Maricopa County Sheriff Joe Arpaio told Newsmax on Friday that he and a former county attorney "just did our jobs" when they targeted local officials in a 2006 corruption probe that later became the subject of an FBI investigation.
"There was probable cause," the Arizona sheriff said in a brief interview. "We even went to the Department of Justice to have them investigate people who we thought were involved."
Arpaio, the tough-talking sheriff known for his strong stance on inmate punishment and support for armed citizens militias working with local law enforcement, was referring to a probe
that he and former Maricopa County attorney Andrew Thomas conducted of local officials via the Maricopa Anti-Corruption Effort.
That probe, which targeted locals suspected of violating the public trust, led to an investigation by the FBI that began in late 2008. The U.S. Attorney's Office for Arizona announced in August 2012 that no indictments would be forthcoming.
Though the FBI concluded that sufficient evidence existed to bring charges against Arpaio, Thomas and several top deputies, prosecutors ultimately declined to pursue the case because of "a lack of evidence or an insurmountable burden of proof," The Arizona Republic
That investigation had stemmed from abuse-of-power accusations made by officials in the state probe.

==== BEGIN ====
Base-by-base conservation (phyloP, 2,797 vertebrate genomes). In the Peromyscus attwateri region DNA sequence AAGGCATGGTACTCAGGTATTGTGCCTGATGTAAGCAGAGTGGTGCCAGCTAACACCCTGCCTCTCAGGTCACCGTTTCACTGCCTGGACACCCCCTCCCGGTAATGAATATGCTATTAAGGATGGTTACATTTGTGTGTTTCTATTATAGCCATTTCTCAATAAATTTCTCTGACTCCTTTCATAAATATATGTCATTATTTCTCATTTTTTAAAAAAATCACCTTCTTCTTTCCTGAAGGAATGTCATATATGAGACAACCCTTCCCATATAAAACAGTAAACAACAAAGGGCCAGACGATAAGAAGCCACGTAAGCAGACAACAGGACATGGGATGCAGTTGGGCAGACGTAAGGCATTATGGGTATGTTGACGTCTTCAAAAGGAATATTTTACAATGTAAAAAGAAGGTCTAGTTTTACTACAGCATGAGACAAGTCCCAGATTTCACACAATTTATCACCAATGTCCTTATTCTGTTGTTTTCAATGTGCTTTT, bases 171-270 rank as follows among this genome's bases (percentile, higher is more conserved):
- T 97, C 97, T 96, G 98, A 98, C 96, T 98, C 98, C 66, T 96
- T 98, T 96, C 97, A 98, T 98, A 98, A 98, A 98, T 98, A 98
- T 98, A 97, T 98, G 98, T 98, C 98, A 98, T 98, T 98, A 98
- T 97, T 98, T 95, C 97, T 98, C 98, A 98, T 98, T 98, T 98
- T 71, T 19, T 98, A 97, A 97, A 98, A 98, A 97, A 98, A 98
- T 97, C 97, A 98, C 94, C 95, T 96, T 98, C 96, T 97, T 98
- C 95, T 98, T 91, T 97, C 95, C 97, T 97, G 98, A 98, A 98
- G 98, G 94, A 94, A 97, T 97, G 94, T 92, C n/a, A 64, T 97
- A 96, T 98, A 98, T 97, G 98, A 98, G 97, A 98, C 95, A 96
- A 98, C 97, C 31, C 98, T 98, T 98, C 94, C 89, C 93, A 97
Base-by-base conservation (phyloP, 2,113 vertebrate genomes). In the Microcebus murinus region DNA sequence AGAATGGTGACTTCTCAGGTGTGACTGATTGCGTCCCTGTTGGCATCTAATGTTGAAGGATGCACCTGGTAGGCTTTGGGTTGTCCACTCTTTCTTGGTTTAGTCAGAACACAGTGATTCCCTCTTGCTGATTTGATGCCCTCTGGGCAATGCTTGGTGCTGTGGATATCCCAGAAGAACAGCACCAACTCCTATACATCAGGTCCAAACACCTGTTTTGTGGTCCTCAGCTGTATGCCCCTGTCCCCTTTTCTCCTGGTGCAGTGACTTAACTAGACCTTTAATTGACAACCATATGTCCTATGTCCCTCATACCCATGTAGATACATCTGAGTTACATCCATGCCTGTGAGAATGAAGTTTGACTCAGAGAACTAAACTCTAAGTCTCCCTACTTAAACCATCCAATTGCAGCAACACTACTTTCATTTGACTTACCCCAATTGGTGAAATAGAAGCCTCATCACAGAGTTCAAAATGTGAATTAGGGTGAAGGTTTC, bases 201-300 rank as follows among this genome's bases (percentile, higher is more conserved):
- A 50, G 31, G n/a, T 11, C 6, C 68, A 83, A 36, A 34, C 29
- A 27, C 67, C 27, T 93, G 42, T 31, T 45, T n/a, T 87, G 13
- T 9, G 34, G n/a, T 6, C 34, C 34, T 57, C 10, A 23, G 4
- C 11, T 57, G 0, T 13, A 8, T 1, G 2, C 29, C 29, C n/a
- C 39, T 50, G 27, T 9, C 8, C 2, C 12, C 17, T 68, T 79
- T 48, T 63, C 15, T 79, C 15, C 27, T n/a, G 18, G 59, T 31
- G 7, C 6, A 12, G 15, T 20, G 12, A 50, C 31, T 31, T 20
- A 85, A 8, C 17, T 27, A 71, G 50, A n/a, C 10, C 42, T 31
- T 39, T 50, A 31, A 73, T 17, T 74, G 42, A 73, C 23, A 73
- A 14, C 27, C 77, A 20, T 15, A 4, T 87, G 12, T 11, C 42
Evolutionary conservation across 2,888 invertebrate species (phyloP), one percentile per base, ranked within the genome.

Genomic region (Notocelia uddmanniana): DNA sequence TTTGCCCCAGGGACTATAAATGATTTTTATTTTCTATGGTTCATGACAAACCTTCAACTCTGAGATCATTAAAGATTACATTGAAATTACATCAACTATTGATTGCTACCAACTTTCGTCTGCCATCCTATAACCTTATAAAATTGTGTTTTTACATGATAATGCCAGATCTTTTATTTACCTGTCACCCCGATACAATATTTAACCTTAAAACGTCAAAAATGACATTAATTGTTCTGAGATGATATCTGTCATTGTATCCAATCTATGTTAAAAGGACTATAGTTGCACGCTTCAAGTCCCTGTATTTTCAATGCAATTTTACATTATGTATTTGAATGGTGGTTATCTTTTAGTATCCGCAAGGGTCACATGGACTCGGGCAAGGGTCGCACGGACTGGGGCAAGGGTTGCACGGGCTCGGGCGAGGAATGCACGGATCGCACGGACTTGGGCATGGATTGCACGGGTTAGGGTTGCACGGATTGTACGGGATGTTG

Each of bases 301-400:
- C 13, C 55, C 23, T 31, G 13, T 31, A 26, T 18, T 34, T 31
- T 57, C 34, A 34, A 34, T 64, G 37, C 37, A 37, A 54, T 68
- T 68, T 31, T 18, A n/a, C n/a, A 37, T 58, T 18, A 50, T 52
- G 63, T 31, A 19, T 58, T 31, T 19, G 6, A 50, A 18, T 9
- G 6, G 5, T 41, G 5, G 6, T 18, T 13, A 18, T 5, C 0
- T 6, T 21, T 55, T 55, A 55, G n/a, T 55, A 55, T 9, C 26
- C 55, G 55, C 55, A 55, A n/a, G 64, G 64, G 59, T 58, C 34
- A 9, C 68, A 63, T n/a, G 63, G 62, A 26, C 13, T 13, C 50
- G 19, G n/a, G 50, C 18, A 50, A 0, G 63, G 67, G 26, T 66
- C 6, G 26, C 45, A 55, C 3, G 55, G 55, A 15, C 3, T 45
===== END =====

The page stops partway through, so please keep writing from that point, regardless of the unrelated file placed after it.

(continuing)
Documents relating to the federal investigation were released to the Republic this week — 17 months after the Republic made two Freedom of Information Act requests to federal prosecutors.
The 93 pages delivered to the newspaper by the Justice Department were heavily redacted — two-thirds of them blacked out completely, the newspaper reports. The agency cited privacy issues in their actions.
Arpaio has long contended that the federal investigation was politically motivated.
"It took them 17 months to release them," Arpaio told Newsmax late Friday, referring to the Justice Department's hold on the documents. "Right now, it's all kind of mixed up."
The FBI began its investigation in 2008 after receiving complaints from former Phoenix Mayor Phil Gordon and other local officials about Arpaio, Thomas and their subordinates abusing their power. The inquiry later expanded to include possible state crimes.
At the time, Arpaio and Thomas were embroiled in a "vitriolic political war" with the Maricopa County Board of Supervisors and county judges, the Republic reports.
Arpaio and Thomas had maintained that they were rooting out public corruption though the anti-corruption effort, which brought sheriff's deputies and county prosecutors together to investigate government officials suspected of violating the public trust. The unit has since disbanded.
One county supervisor was charged with conflict of interest and a judge was accused of bribery, though both of those cases were later dismissed.
As of January, taxpayers had footed "at least" $44.4 million for the legal battles, the Republic reports.
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